Chemistry - Are there any other elements that get less dense in their solid state?

Your terminology is a little off: water isn't an element.

There isn't really a simple single explanation of why some solids are less dense than their associated liquids. The general explanation (which doesn't really explain much) is that the solid has a structure and, sometimes, that structure takes us more space than the average structure that occurs in the liquid.

In water, ice has a definite structure where each oxygen sits at the approximate centre of a tetrahedron with two bonds to hydrogen and two hydrogen bonds to the hydrogens of other water molecules. In liquid water the structure is far more fluid and averages out to be slightly more dense that the (more ordered) solid. Exactly why this is true in this case requires a lot more than could fit into an answer here. If water was frozen extremely quickly you might be able to freeze the structure in the liquid; normal cooling allows enough time for the bonding to become more organised.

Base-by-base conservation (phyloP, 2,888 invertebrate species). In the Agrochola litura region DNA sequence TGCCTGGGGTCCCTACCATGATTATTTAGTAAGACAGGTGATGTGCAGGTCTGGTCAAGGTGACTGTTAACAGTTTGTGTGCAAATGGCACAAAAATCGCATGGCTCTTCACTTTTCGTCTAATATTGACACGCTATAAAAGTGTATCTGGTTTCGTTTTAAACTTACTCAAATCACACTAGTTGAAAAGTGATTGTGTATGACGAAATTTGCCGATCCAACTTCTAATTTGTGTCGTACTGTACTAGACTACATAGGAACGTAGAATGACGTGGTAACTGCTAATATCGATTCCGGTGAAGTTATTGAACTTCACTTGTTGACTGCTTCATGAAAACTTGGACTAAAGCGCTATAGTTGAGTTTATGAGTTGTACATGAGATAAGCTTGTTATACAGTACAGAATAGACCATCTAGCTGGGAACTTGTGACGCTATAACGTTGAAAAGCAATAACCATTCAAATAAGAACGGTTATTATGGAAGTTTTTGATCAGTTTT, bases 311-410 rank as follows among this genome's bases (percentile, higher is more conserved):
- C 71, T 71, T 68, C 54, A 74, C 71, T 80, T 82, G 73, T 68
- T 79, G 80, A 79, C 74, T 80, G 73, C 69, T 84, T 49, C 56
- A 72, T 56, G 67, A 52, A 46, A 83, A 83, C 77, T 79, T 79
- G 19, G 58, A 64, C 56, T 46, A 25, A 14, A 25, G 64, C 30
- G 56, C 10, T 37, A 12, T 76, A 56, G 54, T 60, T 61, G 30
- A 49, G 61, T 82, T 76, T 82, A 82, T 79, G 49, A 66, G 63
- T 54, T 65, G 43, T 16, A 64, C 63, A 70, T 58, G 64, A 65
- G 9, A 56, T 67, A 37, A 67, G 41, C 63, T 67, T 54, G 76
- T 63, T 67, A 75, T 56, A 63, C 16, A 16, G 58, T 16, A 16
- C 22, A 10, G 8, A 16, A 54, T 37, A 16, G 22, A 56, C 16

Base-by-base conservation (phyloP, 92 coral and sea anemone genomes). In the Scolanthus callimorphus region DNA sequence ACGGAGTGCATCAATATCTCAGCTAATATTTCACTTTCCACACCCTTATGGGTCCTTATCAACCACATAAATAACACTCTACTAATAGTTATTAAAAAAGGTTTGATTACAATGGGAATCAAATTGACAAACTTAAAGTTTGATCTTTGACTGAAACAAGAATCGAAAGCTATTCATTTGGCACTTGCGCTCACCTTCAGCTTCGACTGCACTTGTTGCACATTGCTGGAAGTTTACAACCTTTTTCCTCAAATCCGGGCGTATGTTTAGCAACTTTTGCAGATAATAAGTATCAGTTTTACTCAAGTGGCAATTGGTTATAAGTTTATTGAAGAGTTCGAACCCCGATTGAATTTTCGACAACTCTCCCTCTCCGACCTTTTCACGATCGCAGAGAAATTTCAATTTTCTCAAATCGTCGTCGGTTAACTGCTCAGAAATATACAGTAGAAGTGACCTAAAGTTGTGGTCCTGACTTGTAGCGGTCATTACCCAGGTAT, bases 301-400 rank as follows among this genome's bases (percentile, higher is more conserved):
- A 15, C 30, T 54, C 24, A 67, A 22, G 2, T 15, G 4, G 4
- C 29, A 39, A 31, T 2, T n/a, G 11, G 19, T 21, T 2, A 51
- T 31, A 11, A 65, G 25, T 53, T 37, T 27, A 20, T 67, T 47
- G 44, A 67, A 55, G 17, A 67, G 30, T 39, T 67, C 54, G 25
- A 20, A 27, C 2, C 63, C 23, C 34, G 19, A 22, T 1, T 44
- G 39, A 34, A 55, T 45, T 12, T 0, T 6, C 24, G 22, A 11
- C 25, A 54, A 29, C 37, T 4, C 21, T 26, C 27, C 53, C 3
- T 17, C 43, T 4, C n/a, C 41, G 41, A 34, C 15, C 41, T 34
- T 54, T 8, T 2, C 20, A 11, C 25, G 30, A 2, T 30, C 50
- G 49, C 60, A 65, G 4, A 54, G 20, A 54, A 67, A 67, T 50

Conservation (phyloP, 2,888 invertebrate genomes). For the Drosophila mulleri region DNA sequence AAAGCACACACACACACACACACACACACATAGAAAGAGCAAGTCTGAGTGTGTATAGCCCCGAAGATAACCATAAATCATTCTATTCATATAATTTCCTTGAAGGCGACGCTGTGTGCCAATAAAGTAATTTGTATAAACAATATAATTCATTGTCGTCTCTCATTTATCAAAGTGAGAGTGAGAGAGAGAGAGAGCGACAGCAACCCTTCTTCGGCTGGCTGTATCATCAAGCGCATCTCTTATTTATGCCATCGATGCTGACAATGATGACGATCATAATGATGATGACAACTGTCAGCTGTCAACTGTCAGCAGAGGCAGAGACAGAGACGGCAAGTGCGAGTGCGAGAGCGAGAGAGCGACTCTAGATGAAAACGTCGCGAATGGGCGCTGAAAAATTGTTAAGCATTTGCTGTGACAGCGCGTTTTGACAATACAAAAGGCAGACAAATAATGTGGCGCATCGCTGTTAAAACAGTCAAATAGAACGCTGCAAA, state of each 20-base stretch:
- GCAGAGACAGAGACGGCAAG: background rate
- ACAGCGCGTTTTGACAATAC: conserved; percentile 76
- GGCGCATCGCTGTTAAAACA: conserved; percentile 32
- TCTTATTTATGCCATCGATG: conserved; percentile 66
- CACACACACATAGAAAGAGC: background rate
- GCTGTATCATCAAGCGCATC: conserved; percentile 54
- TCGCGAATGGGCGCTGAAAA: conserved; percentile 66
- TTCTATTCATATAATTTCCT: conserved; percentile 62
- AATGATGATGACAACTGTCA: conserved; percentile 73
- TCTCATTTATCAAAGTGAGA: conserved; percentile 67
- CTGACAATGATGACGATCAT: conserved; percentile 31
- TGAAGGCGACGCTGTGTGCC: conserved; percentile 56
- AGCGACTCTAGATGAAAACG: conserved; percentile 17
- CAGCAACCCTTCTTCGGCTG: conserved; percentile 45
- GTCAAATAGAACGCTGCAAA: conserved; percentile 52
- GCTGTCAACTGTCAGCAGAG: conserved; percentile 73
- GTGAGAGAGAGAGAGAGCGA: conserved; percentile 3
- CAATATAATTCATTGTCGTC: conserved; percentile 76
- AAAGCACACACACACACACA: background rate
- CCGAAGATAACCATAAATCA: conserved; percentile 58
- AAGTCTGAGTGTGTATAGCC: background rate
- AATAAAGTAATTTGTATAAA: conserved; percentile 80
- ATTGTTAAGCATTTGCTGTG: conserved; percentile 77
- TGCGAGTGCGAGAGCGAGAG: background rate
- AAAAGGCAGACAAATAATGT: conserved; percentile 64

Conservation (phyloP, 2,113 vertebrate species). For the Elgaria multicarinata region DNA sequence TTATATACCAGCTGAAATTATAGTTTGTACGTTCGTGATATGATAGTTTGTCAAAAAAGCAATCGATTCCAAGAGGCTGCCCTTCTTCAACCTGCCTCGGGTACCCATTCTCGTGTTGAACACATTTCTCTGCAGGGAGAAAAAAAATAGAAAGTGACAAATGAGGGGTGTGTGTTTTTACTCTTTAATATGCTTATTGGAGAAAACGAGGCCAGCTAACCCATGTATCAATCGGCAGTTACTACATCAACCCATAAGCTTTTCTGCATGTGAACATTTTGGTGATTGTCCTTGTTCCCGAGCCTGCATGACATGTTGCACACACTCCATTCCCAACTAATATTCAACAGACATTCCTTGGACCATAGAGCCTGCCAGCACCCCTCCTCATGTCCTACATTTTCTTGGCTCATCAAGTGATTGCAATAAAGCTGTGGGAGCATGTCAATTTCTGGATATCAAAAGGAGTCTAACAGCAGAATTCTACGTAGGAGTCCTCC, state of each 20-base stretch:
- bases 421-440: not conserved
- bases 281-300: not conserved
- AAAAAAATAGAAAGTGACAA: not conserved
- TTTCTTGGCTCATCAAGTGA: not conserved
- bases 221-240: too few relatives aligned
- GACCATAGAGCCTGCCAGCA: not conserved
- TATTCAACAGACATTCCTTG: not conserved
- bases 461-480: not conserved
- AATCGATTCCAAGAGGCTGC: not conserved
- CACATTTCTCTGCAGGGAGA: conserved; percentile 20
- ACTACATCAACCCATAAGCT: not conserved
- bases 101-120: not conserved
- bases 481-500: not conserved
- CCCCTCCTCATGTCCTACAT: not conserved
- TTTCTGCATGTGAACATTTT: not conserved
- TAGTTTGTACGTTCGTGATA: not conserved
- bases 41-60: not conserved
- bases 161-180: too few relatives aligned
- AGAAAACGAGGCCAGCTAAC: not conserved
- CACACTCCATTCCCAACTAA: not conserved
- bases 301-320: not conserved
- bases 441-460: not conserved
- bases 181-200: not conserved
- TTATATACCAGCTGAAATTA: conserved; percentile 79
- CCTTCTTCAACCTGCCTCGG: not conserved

But the phenomenon isn't unique to water, though the specifics will be very different for other substances. Among elements Gallium, for example, also expands on freezing (don't store it in glass bottles: see this other answer here).

Other examples of elements are germanium and silicon. Acetic acid also forms a less dense solid. In all cases the substances form a relatively ordered crystal structure which just happens to be less dense than the (less ordered) liquid phases.